Our teaching and learning styles include practical classes, workshops, performances, lectures, screenings, demonstrations, small group discussions and one-to-one tutorials. In your independent study time you will undertake research by viewing, reflecting, analysing, writing and in practical explorations.
The studio work is practical but also involves discussion, analysis, critical reflection on practice and contextualisation. Your studies are supported by an excellent collection of books, journals, videos, DVDs, CDs, electronic and online media.
All assessment is via coursework and includes classwork, presentations, choreography, written assignments and portfolios.
We have one of the largest teams of dance staff in the UK and, as they are practising artists and researchers, you can be assured of keeping up-to-date with current research and trends in dance. They are experts and award-winning leaders in their fields and draw on their outstanding professional experience for their teaching. Our excellent teaching and research was acknowledged when DMU was designated a Centre for Excellence in the Teaching and Learning of Performance Arts.
Our academic dance staff have international reputations for performance, choreography, research and innovative teaching, including individual University Teacher Fellow and National Teacher Fellow awards. World-renowned choreographer and former student, Akram Khan, has acknowledged the “inspirational teaching” he experienced at DMU.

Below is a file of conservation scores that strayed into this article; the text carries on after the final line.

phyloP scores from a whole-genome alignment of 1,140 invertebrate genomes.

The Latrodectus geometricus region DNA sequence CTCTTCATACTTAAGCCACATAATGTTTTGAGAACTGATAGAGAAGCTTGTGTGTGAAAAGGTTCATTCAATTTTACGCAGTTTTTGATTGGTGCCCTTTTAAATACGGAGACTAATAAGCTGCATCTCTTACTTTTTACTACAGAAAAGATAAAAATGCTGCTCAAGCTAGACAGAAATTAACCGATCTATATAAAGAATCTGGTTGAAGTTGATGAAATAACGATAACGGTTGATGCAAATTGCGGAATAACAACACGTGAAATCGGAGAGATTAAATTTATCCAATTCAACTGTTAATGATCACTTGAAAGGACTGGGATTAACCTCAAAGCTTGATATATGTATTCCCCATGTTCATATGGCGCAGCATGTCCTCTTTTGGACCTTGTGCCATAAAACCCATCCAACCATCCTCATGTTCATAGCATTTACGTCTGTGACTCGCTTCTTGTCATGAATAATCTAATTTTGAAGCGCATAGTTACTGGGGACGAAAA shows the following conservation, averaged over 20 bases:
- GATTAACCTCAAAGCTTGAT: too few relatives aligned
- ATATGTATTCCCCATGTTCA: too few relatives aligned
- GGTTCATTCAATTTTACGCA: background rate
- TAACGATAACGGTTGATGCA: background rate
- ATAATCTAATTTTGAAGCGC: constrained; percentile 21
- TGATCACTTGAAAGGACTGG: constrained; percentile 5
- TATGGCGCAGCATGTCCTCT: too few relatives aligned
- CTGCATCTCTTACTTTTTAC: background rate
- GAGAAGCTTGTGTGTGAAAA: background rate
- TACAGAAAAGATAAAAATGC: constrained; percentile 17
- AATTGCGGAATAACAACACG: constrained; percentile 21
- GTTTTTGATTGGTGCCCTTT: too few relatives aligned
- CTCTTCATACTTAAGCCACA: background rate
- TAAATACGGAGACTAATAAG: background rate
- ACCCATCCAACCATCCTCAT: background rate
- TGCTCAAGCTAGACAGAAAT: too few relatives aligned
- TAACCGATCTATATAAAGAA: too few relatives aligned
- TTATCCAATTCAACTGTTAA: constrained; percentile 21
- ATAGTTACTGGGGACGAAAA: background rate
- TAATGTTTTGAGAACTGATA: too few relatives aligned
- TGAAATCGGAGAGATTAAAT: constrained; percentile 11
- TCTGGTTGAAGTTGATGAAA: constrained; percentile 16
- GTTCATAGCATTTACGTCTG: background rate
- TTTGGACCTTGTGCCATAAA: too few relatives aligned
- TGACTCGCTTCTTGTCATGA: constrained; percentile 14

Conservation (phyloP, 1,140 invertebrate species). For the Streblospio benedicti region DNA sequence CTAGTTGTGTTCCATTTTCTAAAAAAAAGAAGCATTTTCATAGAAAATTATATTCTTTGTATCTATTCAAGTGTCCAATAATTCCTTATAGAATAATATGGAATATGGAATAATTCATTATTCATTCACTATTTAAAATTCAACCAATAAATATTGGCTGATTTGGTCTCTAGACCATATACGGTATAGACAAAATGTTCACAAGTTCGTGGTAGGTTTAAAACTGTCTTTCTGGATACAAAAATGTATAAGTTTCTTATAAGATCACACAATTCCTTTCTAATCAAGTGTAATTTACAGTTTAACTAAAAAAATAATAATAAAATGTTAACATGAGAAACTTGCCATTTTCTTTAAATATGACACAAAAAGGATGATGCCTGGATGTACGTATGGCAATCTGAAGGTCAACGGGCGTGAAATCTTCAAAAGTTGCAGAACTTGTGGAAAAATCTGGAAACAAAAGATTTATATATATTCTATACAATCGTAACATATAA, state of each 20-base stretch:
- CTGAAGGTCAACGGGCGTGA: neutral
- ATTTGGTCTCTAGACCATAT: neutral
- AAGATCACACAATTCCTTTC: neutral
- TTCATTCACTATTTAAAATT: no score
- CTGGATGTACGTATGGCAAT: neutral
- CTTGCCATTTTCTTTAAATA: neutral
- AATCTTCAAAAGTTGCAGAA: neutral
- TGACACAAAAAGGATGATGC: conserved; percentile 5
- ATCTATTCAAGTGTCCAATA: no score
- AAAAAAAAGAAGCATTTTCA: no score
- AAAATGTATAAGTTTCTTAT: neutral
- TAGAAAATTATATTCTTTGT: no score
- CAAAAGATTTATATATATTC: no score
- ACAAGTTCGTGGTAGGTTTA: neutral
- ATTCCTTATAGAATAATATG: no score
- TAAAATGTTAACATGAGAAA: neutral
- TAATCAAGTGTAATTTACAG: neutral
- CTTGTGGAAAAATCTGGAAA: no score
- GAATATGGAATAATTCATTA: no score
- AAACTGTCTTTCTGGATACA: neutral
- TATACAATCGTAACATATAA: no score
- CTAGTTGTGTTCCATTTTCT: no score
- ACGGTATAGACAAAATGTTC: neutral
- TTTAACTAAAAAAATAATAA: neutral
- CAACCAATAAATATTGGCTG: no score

Dance staff work closely with local, national and international dance organisations including Dance 4 and People Dancing. We also enjoy close links with artists and professional organisations, such as the Akram Khan Company, New Art Club, Moving Together and Serendipity Arts who have offered students work experience and internships.
In your final year you have practical opportunities to work with professional, educational or community organisations to develop skills in dance teaching, leading and promotion.
You will be taught through a combination of lectures, tutorials, seminars, group work and self-directed study. Assessment is through coursework (presentations, essays and reports) Your precise timetable will depend on the optional modules you choose to take, however, in your first year you will normally attend around 15 hours of timetabled taught sessions (lectures and tutorials) each week, and we expect you to undertake at least 22 further hours of independent study to complete project work and research.